The political economy of FEMA disaster payments
AbstractWe find that presidential and congressional influences affect the rate of disaster declaration and the allocation of FEMA (Federal Emergency Management Agency) disaster expenditures across states. States politically important to the president have a higher rate of disaster declaration by the president, and disaster expenditures are higher in states having congressional representation on FEMA oversight committees. Election year impacts are also found. Our models predict that nearly half of all disaster relief is motivated politically rather than by need. The findings reject a purely altruistic model of FEMA assistance and question the relative effectiveness of government versus private disaster relief.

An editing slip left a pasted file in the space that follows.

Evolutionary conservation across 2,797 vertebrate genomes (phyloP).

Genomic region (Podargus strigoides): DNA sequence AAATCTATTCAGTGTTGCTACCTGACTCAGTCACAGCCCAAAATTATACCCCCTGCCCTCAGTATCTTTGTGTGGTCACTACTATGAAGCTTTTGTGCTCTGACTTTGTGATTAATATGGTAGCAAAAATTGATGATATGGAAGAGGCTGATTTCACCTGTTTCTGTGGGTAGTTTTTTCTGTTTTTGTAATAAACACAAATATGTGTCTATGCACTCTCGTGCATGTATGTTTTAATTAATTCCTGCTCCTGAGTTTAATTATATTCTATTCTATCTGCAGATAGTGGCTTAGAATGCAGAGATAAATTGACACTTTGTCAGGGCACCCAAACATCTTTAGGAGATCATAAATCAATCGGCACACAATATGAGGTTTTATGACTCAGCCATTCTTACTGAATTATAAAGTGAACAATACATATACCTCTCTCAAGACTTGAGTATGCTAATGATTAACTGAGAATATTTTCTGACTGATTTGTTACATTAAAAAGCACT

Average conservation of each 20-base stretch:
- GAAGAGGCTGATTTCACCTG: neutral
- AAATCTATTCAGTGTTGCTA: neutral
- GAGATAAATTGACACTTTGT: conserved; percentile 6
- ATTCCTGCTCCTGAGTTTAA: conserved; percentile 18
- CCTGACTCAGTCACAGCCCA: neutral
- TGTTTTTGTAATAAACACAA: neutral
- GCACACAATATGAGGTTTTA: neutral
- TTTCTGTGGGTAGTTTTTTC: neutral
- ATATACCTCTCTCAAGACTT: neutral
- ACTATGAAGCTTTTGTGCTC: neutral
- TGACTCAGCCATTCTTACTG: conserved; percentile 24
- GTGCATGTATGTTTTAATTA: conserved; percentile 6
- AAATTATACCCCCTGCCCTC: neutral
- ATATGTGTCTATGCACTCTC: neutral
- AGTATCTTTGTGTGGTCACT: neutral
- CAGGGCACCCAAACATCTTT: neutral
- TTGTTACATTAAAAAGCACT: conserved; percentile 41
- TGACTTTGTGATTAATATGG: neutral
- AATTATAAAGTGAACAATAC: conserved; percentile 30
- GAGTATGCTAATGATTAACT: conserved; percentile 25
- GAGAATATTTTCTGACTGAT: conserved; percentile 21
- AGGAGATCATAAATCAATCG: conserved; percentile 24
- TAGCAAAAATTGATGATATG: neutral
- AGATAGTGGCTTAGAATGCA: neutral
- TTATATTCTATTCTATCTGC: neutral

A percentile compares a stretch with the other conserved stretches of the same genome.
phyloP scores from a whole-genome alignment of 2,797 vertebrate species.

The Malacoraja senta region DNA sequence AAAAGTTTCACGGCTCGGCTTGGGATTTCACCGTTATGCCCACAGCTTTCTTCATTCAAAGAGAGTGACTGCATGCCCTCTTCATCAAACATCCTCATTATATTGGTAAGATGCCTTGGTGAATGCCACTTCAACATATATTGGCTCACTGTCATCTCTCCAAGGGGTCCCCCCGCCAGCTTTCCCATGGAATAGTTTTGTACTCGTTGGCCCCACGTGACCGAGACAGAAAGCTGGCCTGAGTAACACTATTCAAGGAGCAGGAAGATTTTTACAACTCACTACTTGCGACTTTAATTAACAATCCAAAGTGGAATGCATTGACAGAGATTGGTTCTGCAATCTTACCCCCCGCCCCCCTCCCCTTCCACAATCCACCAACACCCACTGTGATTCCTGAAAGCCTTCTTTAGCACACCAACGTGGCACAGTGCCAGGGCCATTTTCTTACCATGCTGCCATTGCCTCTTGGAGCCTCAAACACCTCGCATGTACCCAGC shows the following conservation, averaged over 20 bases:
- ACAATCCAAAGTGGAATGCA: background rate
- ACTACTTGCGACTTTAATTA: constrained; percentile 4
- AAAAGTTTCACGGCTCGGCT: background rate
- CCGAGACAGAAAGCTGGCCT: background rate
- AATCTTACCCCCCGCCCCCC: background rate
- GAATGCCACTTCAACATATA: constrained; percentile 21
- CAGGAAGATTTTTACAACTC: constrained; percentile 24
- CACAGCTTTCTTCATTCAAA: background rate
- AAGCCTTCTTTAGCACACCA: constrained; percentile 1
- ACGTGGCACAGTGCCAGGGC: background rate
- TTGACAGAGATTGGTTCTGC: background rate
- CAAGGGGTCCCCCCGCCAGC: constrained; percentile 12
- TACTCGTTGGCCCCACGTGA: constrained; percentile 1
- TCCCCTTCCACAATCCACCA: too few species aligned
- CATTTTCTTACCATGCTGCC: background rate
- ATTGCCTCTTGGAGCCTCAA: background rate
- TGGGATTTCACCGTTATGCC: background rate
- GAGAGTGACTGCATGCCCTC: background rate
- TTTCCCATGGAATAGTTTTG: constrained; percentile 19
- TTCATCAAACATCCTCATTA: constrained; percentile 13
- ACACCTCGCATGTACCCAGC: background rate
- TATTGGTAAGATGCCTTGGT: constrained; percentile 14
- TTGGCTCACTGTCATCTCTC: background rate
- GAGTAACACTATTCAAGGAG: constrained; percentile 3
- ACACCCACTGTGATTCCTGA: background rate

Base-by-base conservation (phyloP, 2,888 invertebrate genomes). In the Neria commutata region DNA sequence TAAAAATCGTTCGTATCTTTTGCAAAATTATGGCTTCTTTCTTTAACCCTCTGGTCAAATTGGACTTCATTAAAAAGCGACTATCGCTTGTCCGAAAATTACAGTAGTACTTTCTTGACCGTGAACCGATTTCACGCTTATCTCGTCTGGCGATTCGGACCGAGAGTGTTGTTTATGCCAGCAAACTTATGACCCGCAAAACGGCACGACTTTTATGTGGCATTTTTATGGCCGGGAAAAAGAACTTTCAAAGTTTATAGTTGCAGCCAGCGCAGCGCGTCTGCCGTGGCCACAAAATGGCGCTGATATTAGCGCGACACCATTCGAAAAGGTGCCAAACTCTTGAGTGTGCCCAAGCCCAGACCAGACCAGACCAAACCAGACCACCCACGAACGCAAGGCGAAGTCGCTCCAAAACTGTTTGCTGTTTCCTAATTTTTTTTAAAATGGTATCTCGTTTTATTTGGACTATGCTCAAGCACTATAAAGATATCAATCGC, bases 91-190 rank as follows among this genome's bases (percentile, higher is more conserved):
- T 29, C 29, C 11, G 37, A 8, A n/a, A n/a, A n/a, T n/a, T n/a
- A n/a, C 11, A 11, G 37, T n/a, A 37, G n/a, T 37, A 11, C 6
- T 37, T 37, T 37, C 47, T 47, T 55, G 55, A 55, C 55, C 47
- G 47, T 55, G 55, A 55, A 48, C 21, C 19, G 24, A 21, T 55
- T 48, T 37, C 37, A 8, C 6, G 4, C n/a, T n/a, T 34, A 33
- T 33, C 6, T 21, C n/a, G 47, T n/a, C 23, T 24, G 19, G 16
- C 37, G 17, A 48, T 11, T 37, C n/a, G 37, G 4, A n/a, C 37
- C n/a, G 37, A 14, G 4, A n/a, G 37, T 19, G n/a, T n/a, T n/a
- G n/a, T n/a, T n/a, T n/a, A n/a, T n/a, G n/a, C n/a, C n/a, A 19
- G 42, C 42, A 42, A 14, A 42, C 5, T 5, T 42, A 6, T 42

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Bibliographic InfoPaper provided by Federal Reserve Bank of St. Louis in its series Working Papers with number 2002-012.
Date of creation: 2002
Date of revision:
Other versions of this item:
- D7 - Microeconomics - - Analysis of Collective Decision-Making
- H5 - Public Economics - - National Government Expenditures and Related Policies
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- Marilyn Young & Michael Reksulak & William F. Shughart, 2001. "The Political Economy of the IRS," Economics and Politics, Wiley Blackwell, vol. 13(2), pages 201-220, 07.
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